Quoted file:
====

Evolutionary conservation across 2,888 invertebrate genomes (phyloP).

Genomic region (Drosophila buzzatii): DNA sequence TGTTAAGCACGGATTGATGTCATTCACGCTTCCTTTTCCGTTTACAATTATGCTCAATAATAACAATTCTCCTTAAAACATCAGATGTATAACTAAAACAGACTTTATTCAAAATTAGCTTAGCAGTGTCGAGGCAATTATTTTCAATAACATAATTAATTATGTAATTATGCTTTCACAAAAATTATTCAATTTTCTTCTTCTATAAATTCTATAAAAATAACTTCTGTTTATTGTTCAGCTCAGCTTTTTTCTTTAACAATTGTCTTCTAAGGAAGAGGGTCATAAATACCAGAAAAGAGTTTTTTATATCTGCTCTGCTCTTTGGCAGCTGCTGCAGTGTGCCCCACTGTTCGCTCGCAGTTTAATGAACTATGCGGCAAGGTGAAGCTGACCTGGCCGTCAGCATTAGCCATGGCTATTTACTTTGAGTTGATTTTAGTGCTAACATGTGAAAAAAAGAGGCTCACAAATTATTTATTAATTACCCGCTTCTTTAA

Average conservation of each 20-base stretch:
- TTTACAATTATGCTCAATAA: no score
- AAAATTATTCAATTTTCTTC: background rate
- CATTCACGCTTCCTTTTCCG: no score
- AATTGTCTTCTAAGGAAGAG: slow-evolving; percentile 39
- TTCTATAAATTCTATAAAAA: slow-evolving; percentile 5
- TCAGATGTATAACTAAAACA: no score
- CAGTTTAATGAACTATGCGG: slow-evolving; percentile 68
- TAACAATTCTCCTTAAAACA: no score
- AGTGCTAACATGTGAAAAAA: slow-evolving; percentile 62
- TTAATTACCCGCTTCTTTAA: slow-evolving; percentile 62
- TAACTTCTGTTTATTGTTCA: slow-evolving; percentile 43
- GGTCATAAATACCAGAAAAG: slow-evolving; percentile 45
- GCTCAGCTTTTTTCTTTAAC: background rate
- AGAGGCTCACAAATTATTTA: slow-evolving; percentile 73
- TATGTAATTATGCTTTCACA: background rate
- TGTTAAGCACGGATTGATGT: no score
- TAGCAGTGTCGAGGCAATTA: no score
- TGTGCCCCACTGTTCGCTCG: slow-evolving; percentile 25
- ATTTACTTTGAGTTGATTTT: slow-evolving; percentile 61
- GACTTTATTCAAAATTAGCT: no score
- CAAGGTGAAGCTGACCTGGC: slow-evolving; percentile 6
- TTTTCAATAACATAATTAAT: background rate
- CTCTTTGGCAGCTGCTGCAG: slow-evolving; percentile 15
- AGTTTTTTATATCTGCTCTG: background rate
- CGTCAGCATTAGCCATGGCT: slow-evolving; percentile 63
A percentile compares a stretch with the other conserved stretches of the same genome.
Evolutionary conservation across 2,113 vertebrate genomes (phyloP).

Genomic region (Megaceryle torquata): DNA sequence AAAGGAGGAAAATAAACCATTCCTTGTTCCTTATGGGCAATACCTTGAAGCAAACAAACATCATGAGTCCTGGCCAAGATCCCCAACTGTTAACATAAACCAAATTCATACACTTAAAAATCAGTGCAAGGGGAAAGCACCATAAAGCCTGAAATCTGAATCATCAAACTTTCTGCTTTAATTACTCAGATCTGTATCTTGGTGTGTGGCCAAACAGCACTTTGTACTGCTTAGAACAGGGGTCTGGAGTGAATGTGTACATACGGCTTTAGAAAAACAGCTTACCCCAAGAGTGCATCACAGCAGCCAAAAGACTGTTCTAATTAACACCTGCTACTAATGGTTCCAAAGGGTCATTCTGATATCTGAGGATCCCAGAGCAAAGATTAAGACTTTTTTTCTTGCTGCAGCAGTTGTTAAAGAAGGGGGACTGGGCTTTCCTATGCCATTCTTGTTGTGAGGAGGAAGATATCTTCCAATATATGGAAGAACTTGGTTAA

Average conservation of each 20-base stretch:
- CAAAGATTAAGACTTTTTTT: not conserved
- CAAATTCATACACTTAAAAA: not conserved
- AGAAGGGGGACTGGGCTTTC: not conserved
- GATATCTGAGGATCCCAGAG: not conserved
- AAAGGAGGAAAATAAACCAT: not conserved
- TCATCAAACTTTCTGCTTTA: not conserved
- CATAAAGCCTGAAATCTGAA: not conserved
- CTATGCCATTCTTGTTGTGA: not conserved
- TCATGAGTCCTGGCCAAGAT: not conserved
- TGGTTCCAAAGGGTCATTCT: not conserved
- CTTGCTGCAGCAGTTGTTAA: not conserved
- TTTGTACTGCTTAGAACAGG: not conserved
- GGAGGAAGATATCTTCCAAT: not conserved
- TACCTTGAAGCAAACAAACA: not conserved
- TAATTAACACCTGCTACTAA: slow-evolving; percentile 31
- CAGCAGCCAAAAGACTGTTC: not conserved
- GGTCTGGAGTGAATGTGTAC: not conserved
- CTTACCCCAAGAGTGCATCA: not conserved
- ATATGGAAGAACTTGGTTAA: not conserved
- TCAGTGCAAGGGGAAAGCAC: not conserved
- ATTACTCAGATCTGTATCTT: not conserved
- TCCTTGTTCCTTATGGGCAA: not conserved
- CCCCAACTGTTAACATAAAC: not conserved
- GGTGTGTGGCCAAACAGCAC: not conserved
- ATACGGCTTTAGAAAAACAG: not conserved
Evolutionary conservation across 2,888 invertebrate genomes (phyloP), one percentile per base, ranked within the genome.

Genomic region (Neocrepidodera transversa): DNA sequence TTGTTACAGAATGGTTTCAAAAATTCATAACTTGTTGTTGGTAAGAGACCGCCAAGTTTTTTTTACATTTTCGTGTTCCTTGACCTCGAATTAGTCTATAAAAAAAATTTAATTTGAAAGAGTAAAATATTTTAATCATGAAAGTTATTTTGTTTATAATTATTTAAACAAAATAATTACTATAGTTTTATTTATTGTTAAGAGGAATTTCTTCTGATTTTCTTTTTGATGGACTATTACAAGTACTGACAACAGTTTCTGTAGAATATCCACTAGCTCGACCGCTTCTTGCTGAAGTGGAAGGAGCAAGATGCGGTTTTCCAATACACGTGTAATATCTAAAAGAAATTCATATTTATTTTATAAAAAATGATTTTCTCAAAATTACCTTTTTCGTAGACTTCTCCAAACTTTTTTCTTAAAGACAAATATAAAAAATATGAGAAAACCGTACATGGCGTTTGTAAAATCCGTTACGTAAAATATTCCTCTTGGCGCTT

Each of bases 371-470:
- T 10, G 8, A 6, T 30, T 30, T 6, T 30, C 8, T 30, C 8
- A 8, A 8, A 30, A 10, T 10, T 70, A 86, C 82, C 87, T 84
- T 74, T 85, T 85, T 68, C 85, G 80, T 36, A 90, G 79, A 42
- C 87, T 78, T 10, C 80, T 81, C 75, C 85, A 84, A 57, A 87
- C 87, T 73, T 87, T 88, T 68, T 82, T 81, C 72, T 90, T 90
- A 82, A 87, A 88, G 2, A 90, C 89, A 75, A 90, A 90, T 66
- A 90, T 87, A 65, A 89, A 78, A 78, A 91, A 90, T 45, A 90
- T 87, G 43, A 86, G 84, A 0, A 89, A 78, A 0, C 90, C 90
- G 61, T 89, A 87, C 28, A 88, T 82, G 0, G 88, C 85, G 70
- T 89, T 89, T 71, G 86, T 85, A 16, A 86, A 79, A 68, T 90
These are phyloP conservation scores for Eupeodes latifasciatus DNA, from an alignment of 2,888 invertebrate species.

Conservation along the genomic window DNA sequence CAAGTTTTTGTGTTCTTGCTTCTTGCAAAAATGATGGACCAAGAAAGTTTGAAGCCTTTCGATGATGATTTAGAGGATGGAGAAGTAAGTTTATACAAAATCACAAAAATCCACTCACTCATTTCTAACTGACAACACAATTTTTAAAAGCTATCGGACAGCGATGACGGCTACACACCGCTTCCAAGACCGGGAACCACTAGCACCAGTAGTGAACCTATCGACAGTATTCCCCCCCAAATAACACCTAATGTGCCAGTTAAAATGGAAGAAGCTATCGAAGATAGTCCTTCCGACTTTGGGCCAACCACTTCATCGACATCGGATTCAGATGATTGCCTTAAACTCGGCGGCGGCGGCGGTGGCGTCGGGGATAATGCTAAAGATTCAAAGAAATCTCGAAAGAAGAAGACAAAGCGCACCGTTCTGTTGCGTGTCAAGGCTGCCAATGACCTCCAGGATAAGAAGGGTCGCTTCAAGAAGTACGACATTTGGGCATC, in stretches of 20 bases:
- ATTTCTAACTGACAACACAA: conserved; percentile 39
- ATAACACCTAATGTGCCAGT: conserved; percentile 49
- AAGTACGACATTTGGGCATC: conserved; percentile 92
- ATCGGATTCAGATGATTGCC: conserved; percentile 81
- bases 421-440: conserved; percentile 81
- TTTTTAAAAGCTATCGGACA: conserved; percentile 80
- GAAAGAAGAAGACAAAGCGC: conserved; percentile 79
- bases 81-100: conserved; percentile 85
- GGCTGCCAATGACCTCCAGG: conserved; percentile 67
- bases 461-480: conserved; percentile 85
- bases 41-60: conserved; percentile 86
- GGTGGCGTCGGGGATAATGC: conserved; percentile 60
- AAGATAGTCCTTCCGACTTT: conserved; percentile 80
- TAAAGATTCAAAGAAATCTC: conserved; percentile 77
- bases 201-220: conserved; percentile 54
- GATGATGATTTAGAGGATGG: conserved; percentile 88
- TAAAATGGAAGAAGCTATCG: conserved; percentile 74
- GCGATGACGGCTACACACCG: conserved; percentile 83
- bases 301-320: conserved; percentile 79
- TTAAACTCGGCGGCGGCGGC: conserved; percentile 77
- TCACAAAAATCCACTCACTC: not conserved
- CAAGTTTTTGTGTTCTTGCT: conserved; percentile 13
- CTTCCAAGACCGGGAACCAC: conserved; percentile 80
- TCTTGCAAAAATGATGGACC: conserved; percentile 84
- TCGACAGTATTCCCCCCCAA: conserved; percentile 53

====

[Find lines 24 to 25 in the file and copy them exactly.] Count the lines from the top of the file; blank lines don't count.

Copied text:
- CAAGGTGAAGCTGACCTGGC: slow-evolving; percentile 6
- TTTTCAATAACATAATTAAT: background rate